Tuesday, December 18, 2007

What Publishers can do for Book Sellers, a Bookstore’s Viewpoint

Earlier this month I wrote a post titled “What Publishers and Authors can do for Book Sellers, a Publisher’s Viewpoint.”

I also wanted to get a book seller’s two cents on the subject. I can describe how I think a publisher and author can help a book seller sell books, but what really helps them? I ran this question by Bjorn Skaptason with Abraham Lincoln Book Shop. He provided a thoughtful answer which I am including below as a guest post on the subject. I hope other publishers and authors find it as useful as I did.


Thanks for asking for our comments on what authors can do to help booksellers sell books. At Abraham Lincoln Book Shop and Virtual Book Signing we view publishers and authors as partners with the mutual goal of selling books. Sometimes, simply keeping that in mind while pondering publicity strategies will help.

The three points you raised in your December 7 post are very important. The willingness of authors to provide signed copies of books will help the book sell. This can be accomplished in person or with a book plate, but the willingness to personalize the customer’s book in some way is the important part. Also, when authors and publicists provide downloadable publicity materials, such as press releases and author bios, it makes it much easier for the book seller to advertise an event. Try to make the book seller’s life a little easier, because we all hope that they will be plenty busy filling orders. Finally, the value of media exposure, compared to paid advertising, is immeasurable. Work hard to get media exposure, and when you get it use it to tell customers how and where to buy your book.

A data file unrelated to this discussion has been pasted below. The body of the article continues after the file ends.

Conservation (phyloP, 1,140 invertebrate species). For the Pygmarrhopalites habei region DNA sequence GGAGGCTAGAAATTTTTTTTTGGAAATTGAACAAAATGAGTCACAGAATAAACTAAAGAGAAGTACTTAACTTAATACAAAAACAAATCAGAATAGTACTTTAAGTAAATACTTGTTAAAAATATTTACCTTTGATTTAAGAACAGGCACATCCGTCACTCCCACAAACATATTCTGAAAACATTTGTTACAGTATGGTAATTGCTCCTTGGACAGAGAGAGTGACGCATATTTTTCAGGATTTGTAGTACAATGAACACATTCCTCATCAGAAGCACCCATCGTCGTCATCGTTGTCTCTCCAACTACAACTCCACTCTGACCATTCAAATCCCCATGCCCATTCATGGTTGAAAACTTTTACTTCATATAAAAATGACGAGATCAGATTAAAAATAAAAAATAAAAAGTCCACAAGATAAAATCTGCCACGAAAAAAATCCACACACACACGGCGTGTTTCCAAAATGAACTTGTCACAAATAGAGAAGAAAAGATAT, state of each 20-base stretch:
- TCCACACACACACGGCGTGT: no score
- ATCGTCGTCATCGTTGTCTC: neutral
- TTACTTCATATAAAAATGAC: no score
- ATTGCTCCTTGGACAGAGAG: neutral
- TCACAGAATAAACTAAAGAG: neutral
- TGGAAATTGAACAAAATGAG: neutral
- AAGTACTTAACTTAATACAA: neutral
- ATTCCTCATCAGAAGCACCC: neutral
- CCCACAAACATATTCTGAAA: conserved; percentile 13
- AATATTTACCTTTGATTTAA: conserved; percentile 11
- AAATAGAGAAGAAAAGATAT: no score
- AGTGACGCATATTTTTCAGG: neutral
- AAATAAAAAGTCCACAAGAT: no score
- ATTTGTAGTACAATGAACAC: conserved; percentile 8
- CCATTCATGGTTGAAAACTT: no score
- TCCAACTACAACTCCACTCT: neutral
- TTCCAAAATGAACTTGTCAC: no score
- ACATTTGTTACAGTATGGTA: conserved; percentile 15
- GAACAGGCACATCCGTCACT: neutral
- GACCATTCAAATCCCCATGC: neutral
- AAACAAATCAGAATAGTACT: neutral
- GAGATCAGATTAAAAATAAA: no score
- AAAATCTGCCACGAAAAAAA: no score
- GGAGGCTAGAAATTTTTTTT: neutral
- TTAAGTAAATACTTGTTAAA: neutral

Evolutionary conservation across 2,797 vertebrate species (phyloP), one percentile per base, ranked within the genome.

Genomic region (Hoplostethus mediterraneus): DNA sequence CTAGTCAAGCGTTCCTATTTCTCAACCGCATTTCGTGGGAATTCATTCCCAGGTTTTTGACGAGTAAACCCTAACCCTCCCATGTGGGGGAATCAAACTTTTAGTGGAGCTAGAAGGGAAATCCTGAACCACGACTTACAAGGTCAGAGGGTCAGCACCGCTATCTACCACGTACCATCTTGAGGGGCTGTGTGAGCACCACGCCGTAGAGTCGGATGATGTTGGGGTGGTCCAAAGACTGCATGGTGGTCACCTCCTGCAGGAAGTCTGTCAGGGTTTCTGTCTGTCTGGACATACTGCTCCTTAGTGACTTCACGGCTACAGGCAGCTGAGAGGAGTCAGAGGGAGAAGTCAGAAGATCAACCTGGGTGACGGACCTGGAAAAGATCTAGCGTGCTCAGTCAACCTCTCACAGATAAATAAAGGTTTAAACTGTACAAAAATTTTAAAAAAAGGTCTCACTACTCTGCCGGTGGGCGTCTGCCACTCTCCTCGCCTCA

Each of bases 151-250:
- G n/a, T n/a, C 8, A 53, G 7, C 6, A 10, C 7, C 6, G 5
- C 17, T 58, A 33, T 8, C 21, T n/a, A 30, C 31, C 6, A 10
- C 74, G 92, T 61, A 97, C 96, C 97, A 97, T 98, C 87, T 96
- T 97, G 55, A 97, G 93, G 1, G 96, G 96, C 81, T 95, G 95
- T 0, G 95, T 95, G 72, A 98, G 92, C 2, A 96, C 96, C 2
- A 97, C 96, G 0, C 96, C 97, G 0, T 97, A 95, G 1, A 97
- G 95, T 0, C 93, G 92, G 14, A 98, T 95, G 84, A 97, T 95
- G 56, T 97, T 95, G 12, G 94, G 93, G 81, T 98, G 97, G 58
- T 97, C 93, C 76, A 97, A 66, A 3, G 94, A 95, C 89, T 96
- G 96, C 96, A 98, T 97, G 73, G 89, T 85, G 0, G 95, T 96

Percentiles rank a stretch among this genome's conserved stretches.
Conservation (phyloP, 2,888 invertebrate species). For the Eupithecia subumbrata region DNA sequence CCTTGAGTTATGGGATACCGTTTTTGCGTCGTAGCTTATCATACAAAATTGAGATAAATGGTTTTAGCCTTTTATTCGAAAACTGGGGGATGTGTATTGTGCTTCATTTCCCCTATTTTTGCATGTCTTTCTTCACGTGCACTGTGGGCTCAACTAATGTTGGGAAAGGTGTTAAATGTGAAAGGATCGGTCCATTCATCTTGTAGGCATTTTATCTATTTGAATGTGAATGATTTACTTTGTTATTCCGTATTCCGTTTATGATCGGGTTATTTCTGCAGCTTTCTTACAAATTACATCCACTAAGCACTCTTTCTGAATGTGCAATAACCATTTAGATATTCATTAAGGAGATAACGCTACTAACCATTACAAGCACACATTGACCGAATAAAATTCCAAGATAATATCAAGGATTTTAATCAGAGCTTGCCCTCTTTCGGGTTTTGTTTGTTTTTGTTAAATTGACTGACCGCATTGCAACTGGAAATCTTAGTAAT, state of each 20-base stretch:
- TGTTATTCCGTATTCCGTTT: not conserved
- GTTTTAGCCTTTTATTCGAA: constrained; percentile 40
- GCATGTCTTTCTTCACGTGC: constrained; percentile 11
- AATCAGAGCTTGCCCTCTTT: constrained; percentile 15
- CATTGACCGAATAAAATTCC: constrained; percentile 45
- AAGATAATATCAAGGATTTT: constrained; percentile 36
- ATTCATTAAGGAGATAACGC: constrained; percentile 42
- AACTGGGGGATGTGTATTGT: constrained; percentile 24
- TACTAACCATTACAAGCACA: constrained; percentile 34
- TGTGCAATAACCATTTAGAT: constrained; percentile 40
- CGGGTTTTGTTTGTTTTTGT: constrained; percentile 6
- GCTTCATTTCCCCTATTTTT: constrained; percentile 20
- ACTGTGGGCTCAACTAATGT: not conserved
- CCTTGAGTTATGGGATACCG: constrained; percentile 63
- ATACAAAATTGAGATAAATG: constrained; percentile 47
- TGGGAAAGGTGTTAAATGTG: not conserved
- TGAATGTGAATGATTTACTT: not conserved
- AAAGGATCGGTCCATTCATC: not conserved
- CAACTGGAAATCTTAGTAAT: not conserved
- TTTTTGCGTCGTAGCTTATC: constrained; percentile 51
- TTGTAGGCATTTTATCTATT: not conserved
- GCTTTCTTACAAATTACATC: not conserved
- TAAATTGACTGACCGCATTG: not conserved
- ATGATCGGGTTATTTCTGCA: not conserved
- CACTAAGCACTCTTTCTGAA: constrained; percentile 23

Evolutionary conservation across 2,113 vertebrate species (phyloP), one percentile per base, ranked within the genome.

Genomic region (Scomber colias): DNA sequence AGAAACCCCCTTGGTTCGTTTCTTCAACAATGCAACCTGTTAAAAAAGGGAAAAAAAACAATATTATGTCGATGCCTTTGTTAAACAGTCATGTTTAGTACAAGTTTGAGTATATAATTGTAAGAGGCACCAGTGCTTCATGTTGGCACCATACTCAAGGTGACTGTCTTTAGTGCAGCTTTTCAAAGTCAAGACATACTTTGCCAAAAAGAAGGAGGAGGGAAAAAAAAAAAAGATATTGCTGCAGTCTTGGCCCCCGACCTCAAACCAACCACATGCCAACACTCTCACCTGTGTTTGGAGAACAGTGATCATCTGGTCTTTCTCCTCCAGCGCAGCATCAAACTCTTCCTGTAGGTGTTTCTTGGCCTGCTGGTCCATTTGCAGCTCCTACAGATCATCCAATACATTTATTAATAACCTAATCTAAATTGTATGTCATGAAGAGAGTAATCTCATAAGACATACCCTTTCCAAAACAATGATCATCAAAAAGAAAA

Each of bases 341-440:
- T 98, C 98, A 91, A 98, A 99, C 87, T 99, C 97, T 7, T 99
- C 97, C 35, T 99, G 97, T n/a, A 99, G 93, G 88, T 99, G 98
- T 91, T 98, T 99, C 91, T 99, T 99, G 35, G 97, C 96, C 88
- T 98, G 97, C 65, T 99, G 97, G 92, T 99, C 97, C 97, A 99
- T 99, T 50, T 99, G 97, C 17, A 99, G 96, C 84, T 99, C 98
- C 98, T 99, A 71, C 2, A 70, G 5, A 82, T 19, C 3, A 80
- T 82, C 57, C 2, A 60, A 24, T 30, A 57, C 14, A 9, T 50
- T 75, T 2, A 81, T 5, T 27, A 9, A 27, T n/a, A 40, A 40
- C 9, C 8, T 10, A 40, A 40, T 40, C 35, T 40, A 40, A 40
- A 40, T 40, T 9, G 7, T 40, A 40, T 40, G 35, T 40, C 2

Here are a few more suggestions that can make a book event successful:

We want authors to know that shameless self-promotion is a good thing. You wrote a book! That is a big deal. Don’t be shy about sharing your enthusiasm for your topic with others.

Before traveling to an event authors and their publicists should research the local market and find opportunities to give media interviews. The book seller might be able to provide leads, but the author and publisher need to do the leg work to book the events.

Let the book seller know your publicity plans. They might wish to cooperate. We will sometimes buy ad time for an author’s event on the radio program that does the interview.

Plug your events during your interviews. Don’t count on the interviewer asking “So, how does someone buy this book?”

Technology is changing the book world from beginning to end. The notion that an author writes a book, then hands it off to a publisher, who then hands it off to a book seller, with each party doing their “job” is no longer true. There are too many books coming out, from too many authors, and too many publishers, via too many resellers for the old model to work. The parties must work in partnership right up to the point of sale to create excitement about a book, reach the right audience, and deliver the book to the customer. The author must be involved throughout. The author was there to write the book, and the author will be there to sign it after the sale. After all, it is the author’s book.

Best Regards,

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